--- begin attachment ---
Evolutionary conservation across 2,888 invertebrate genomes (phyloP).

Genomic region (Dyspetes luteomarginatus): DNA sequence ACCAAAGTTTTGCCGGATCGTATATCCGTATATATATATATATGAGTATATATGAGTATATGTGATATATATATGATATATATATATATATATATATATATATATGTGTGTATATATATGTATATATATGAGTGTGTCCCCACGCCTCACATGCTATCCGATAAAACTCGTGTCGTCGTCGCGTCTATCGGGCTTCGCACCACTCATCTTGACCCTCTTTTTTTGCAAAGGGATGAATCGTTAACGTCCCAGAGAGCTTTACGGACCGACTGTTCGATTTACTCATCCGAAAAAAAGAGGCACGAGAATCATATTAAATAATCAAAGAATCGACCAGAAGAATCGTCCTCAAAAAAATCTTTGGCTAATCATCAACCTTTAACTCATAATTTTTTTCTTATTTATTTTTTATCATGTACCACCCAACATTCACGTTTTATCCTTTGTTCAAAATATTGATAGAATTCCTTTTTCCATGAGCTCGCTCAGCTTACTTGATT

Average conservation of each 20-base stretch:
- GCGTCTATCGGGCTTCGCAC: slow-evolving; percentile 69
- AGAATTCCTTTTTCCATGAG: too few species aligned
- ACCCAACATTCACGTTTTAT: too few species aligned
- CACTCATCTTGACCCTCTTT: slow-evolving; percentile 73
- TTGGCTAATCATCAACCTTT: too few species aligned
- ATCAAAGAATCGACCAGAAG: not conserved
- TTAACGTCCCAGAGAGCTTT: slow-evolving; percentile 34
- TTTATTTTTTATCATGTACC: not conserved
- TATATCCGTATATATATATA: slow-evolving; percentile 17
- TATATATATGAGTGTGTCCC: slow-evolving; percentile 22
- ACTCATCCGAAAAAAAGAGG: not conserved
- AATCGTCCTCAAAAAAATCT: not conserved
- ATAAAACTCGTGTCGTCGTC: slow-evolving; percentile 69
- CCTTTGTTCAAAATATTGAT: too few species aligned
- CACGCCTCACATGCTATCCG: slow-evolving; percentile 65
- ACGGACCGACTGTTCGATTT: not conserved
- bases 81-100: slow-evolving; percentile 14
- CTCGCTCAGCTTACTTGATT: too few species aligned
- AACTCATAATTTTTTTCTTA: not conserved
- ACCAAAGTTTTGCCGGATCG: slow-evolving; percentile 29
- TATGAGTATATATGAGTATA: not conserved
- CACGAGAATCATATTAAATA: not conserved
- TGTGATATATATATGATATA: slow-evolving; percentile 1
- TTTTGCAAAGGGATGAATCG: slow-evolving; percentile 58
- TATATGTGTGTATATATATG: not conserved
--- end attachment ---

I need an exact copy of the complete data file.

Evolutionary conservation across 2,888 invertebrate genomes (phyloP).

Genomic region (Dyspetes luteomarginatus): DNA sequence ACCAAAGTTTTGCCGGATCGTATATCCGTATATATATATATATGAGTATATATGAGTATATGTGATATATATATGATATATATATATATATATATATATATATATGTGTGTATATATATGTATATATATGAGTGTGTCCCCACGCCTCACATGCTATCCGATAAAACTCGTGTCGTCGTCGCGTCTATCGGGCTTCGCACCACTCATCTTGACCCTCTTTTTTTGCAAAGGGATGAATCGTTAACGTCCCAGAGAGCTTTACGGACCGACTGTTCGATTTACTCATCCGAAAAAAAGAGGCACGAGAATCATATTAAATAATCAAAGAATCGACCAGAAGAATCGTCCTCAAAAAAATCTTTGGCTAATCATCAACCTTTAACTCATAATTTTTTTCTTATTTATTTTTTATCATGTACCACCCAACATTCACGTTTTATCCTTTGTTCAAAATATTGATAGAATTCCTTTTTCCATGAGCTCGCTCAGCTTACTTGATT

Average conservation of each 20-base stretch:
- GCGTCTATCGGGCTTCGCAC: slow-evolving; percentile 69
- AGAATTCCTTTTTCCATGAG: too few species aligned
- ACCCAACATTCACGTTTTAT: too few species aligned
- CACTCATCTTGACCCTCTTT: slow-evolving; percentile 73
- TTGGCTAATCATCAACCTTT: too few species aligned
- ATCAAAGAATCGACCAGAAG: not conserved
- TTAACGTCCCAGAGAGCTTT: slow-evolving; percentile 34
- TTTATTTTTTATCATGTACC: not conserved
- TATATCCGTATATATATATA: slow-evolving; percentile 17
- TATATATATGAGTGTGTCCC: slow-evolving; percentile 22
- ACTCATCCGAAAAAAAGAGG: not conserved
- AATCGTCCTCAAAAAAATCT: not conserved
- ATAAAACTCGTGTCGTCGTC: slow-evolving; percentile 69
- CCTTTGTTCAAAATATTGAT: too few species aligned
- CACGCCTCACATGCTATCCG: slow-evolving; percentile 65
- ACGGACCGACTGTTCGATTT: not conserved
- bases 81-100: slow-evolving; percentile 14
- CTCGCTCAGCTTACTTGATT: too few species aligned
- AACTCATAATTTTTTTCTTA: not conserved
- ACCAAAGTTTTGCCGGATCG: slow-evolving; percentile 29
- TATGAGTATATATGAGTATA: not conserved
- CACGAGAATCATATTAAATA: not conserved
- TGTGATATATATATGATATA: slow-evolving; percentile 1
- TTTTGCAAAGGGATGAATCG: slow-evolving; percentile 58
- TATATGTGTGTATATATATG: not conserved